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  • #31
    Barrett's question #2 is addressed to the patient, by the PT; which I thought rather odd at first, as patients sometimes know of their pathology (eg scleroderma) and often they don't. But their narrative and the concepts therein can be very helpful.

    If I get a reply such as 'arthritis', 'slipped disc', 'torn RC', 'osteophytes', etc, then the labeling by the doctor needs some deconstruction, by the PT. The cause remains somewhat irrelevant and may be wrong or inaccurate, but that does not mean we then apply another label, whatever that may be. We might describe to the patient the process by which we will proceed with Rx; and leave it at that.

    In this country we are used to making our own diagnoses, and have done that to some degree for decades. Ours may not be any more accurate than the doctors', however.

    I am somewhat stuck with this question, so will leave further comments for a later date.



    • #32
      I assume that at least a part of the answer to question #2 lies in the length of time that has elapsed since any actual tissue injury. If there had once been an injury, detectable by the cardinal signs of inflammation, and sufficient time has passed to allow for tissue healing, then no significant pathology would be present.
      This is what you mean right Barrett?

      Additional disease process could include something like cancer, or any of the odd problems diagnosed on House. (which has been good this season, in my opinion).

      Eric Matheson, PT


      • #33
        I like what Eric has said here, and it's certainly something I consider when listening to the answer to question #2.

        The following is a compilation of posts by Sean Collins, a PT who moderates the “Medical Complexity” forum on Rehab Edge. Early in its formation he questioned the appropriateness of questions posed by an osteopath who now co-hosts the forum. I thought his concerns were quite legitimate and have highlighted a few lines I liked. I was never convinced that his questions were answered.

        "I always respond as in a direct access scenario, but direct access does not mean examination or treatment that may be outside the scope of practice. Given the scenario provided I think this child needs a medical examination first, so I would refer them either to the ER or to a MD. Just because you accept walk in appointments does not mean you should automatically jump to examine each and every person that walks in the door.

        Also - this is my response based on "direct access" without the ability to order a radiograph.

        when did direct access mean diagnosis of pathology as opposed to direct access post diagnosis for diagnosis of impairment, functional limitation and/or disability? Am I missing something?

        …perhaps the diagnosis does not require an xray to diagnose - however - are PT's really supposed to be making such differential diagnoses without medical supervision - even with direct access?

        If I am correct - should the new thought processes (this is what Dr. Wagner suggests the quizzes regarding diagnosis are about) be geared toward scope of practice of the physical therapist as opposed to physicians? Do such cases and examples for PT's confuse the scope of practice issue, and make it more difficult for therapists to contribute to an understanding of what direct access, autonomy, PT diagnose are within the scope of PT practice?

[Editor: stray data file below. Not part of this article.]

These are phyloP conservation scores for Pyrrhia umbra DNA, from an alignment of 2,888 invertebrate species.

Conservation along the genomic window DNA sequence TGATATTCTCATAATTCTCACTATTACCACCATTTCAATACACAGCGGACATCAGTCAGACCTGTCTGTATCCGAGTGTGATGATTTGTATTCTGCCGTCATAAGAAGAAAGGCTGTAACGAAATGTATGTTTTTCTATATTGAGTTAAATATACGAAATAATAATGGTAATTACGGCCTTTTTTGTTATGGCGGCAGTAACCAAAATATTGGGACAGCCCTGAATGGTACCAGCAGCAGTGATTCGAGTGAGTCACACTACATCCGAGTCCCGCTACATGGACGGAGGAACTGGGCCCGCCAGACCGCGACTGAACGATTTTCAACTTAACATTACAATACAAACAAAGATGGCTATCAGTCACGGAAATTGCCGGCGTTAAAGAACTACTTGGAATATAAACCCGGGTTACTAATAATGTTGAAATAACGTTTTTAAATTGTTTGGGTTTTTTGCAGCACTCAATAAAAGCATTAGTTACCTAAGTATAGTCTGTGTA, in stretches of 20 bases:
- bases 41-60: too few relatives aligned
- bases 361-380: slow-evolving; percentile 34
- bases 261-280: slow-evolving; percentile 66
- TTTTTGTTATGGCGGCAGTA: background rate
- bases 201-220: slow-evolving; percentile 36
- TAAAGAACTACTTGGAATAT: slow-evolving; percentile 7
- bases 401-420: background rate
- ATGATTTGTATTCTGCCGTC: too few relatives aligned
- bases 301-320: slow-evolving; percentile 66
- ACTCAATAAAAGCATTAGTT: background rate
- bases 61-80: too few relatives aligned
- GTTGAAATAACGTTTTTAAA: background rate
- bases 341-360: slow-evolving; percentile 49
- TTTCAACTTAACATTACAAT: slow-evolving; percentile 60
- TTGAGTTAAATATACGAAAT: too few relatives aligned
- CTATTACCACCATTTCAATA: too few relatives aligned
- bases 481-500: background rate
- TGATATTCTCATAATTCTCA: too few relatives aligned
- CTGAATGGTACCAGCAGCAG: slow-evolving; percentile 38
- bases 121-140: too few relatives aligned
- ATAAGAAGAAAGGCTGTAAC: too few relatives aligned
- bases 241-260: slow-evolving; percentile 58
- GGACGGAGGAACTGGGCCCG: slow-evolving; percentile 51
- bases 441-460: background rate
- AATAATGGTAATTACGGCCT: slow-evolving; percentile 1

I agree that it is within our scope of practice to examine and evaluate to convey our impression if we have to refer. And that it is important to know when to treat and when to refer - this is the entire point of the direct access movement. I also agree that it is not our role to send all cases to the ER - but in cases you are unsure of based on the history, and can possibly be dangerous to perform examinations on until certain (worst case scenario) diagnoses are ruled out should be sent to the ER for medical evaluation."

        Me again. When it comes to "PT diagnosis" my main feeling remains an uneasy confusion.

        More on this soon.
        Barrett L. Dorko


        • #34
          The apparent issues surrounding direct access are difficult to comprehend.

          It doesn't mean there is a need for PTs to order XRs, it doesn't mean referral-only PTs become pseudodoctors if they gain direct access.
          It does mean we should be able to interpret XRs with knowledge and consider what we find as part of a Rx plan - or not.
          It does mean we use our knowledge to know what is beyond our ability to intervene safely and ethically.

          The incidences of sending a patient off to ER are few. They happen, but anyone with an understanding of physiology and red flags would prefer to err on the side of caution and risk a possibly unnecessary referral to ER or the GP, faced with a possibly undiagnosed ominous sign.

          How do Canadians feel on this issue?



          • #35
            I've sent a handful of people off to see the doctor since I've been direct access.
            The most dramatic was a pregnant woman with leg pain. When I looked at her legs, one was swollen and the other was not. Uh-oh. I laid her down and phoned her doctor right away, who called back immediately and said, "Put her in a cab to VGH and tell her I'll meet her there in Emerge." Yup, she had a huge clot. She lived to thank me a few years later. The other stuff has been skin cancer mostly. One guy who seemed like his low back pain was more visceral in nature than somatic.. I was thinking prostate.
            Most of the people who come in to see me have already gone and been checked out medically.